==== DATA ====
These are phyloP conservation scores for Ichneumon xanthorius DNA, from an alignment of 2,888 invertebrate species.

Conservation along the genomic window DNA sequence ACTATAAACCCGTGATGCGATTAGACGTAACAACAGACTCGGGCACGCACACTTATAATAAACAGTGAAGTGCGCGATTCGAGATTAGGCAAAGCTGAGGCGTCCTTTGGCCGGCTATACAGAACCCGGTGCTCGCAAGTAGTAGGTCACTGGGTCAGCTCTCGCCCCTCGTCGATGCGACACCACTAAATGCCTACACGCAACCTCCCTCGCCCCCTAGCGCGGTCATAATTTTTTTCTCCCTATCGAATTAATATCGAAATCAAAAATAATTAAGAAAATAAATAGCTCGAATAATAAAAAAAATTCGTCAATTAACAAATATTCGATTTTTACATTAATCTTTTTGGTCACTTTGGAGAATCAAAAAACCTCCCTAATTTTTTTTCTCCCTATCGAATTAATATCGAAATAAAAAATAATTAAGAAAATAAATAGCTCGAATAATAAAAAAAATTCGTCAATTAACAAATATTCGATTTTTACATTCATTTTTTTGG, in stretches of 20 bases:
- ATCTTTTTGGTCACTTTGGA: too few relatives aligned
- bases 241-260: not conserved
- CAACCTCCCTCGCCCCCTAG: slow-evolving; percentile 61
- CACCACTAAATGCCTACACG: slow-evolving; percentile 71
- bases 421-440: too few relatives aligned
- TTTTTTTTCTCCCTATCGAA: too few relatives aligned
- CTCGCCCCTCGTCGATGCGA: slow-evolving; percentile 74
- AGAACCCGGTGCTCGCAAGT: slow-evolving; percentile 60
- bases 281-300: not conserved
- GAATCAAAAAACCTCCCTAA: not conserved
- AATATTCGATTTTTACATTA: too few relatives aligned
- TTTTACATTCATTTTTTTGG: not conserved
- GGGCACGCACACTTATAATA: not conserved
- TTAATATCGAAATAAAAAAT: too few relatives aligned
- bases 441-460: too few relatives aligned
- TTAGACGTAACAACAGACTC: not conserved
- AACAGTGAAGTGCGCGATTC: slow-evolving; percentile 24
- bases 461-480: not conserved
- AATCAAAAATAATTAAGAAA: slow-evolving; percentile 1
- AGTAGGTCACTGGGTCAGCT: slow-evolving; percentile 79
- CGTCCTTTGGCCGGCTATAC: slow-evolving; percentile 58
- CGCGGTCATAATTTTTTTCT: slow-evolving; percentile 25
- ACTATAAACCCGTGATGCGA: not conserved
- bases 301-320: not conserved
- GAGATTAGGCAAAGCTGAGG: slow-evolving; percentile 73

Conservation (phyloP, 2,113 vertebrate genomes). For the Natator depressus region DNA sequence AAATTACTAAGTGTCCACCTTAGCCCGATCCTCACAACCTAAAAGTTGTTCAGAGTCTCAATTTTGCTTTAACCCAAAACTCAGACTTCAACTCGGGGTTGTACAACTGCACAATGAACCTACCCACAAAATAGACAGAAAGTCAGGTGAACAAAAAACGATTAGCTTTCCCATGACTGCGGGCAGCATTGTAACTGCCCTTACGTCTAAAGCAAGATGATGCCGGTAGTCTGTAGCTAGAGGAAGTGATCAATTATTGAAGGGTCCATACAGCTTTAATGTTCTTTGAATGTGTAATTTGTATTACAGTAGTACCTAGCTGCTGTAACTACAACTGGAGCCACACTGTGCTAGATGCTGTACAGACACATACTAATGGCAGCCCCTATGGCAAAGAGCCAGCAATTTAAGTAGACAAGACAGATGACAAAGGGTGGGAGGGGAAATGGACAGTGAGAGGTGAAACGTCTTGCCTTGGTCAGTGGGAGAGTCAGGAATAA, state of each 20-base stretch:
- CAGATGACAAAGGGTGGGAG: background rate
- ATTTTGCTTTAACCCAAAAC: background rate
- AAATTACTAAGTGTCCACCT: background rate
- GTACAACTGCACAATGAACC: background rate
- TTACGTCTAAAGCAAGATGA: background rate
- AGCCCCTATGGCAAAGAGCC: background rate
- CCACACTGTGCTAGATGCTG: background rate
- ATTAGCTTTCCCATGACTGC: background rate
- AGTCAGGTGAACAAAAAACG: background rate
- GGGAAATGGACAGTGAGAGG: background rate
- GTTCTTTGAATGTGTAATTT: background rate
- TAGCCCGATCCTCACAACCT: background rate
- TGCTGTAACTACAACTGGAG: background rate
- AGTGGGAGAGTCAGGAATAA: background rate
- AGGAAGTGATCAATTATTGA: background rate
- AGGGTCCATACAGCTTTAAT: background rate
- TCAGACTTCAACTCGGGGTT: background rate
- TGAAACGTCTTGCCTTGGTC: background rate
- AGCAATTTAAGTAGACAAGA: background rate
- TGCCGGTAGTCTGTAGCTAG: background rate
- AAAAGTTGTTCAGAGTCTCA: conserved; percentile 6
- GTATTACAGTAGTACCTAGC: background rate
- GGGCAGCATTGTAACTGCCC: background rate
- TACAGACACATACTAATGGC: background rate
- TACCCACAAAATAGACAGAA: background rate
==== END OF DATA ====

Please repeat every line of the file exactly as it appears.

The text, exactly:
These are phyloP conservation scores for Ichneumon xanthorius DNA, from an alignment of 2,888 invertebrate species.

Conservation along the genomic window DNA sequence ACTATAAACCCGTGATGCGATTAGACGTAACAACAGACTCGGGCACGCACACTTATAATAAACAGTGAAGTGCGCGATTCGAGATTAGGCAAAGCTGAGGCGTCCTTTGGCCGGCTATACAGAACCCGGTGCTCGCAAGTAGTAGGTCACTGGGTCAGCTCTCGCCCCTCGTCGATGCGACACCACTAAATGCCTACACGCAACCTCCCTCGCCCCCTAGCGCGGTCATAATTTTTTTCTCCCTATCGAATTAATATCGAAATCAAAAATAATTAAGAAAATAAATAGCTCGAATAATAAAAAAAATTCGTCAATTAACAAATATTCGATTTTTACATTAATCTTTTTGGTCACTTTGGAGAATCAAAAAACCTCCCTAATTTTTTTTCTCCCTATCGAATTAATATCGAAATAAAAAATAATTAAGAAAATAAATAGCTCGAATAATAAAAAAAATTCGTCAATTAACAAATATTCGATTTTTACATTCATTTTTTTGG, in stretches of 20 bases:
- ATCTTTTTGGTCACTTTGGA: too few relatives aligned
- bases 241-260: not conserved
- CAACCTCCCTCGCCCCCTAG: slow-evolving; percentile 61
- CACCACTAAATGCCTACACG: slow-evolving; percentile 71
- bases 421-440: too few relatives aligned
- TTTTTTTTCTCCCTATCGAA: too few relatives aligned
- CTCGCCCCTCGTCGATGCGA: slow-evolving; percentile 74
- AGAACCCGGTGCTCGCAAGT: slow-evolving; percentile 60
- bases 281-300: not conserved
- GAATCAAAAAACCTCCCTAA: not conserved
- AATATTCGATTTTTACATTA: too few relatives aligned
- TTTTACATTCATTTTTTTGG: not conserved
- GGGCACGCACACTTATAATA: not conserved
- TTAATATCGAAATAAAAAAT: too few relatives aligned
- bases 441-460: too few relatives aligned
- TTAGACGTAACAACAGACTC: not conserved
- AACAGTGAAGTGCGCGATTC: slow-evolving; percentile 24
- bases 461-480: not conserved
- AATCAAAAATAATTAAGAAA: slow-evolving; percentile 1
- AGTAGGTCACTGGGTCAGCT: slow-evolving; percentile 79
- CGTCCTTTGGCCGGCTATAC: slow-evolving; percentile 58
- CGCGGTCATAATTTTTTTCT: slow-evolving; percentile 25
- ACTATAAACCCGTGATGCGA: not conserved
- bases 301-320: not conserved
- GAGATTAGGCAAAGCTGAGG: slow-evolving; percentile 73

Conservation (phyloP, 2,113 vertebrate genomes). For the Natator depressus region DNA sequence AAATTACTAAGTGTCCACCTTAGCCCGATCCTCACAACCTAAAAGTTGTTCAGAGTCTCAATTTTGCTTTAACCCAAAACTCAGACTTCAACTCGGGGTTGTACAACTGCACAATGAACCTACCCACAAAATAGACAGAAAGTCAGGTGAACAAAAAACGATTAGCTTTCCCATGACTGCGGGCAGCATTGTAACTGCCCTTACGTCTAAAGCAAGATGATGCCGGTAGTCTGTAGCTAGAGGAAGTGATCAATTATTGAAGGGTCCATACAGCTTTAATGTTCTTTGAATGTGTAATTTGTATTACAGTAGTACCTAGCTGCTGTAACTACAACTGGAGCCACACTGTGCTAGATGCTGTACAGACACATACTAATGGCAGCCCCTATGGCAAAGAGCCAGCAATTTAAGTAGACAAGACAGATGACAAAGGGTGGGAGGGGAAATGGACAGTGAGAGGTGAAACGTCTTGCCTTGGTCAGTGGGAGAGTCAGGAATAA, state of each 20-base stretch:
- CAGATGACAAAGGGTGGGAG: background rate
- ATTTTGCTTTAACCCAAAAC: background rate
- AAATTACTAAGTGTCCACCT: background rate
- GTACAACTGCACAATGAACC: background rate
- TTACGTCTAAAGCAAGATGA: background rate
- AGCCCCTATGGCAAAGAGCC: background rate
- CCACACTGTGCTAGATGCTG: background rate
- ATTAGCTTTCCCATGACTGC: background rate
- AGTCAGGTGAACAAAAAACG: background rate
- GGGAAATGGACAGTGAGAGG: background rate
- GTTCTTTGAATGTGTAATTT: background rate
- TAGCCCGATCCTCACAACCT: background rate
- TGCTGTAACTACAACTGGAG: background rate
- AGTGGGAGAGTCAGGAATAA: background rate
- AGGAAGTGATCAATTATTGA: background rate
- AGGGTCCATACAGCTTTAAT: background rate
- TCAGACTTCAACTCGGGGTT: background rate
- TGAAACGTCTTGCCTTGGTC: background rate
- AGCAATTTAAGTAGACAAGA: background rate
- TGCCGGTAGTCTGTAGCTAG: background rate
- AAAAGTTGTTCAGAGTCTCA: conserved; percentile 6
- GTATTACAGTAGTACCTAGC: background rate
- GGGCAGCATTGTAACTGCCC: background rate
- TACAGACACATACTAATGGC: background rate
- TACCCACAAAATAGACAGAA: background rate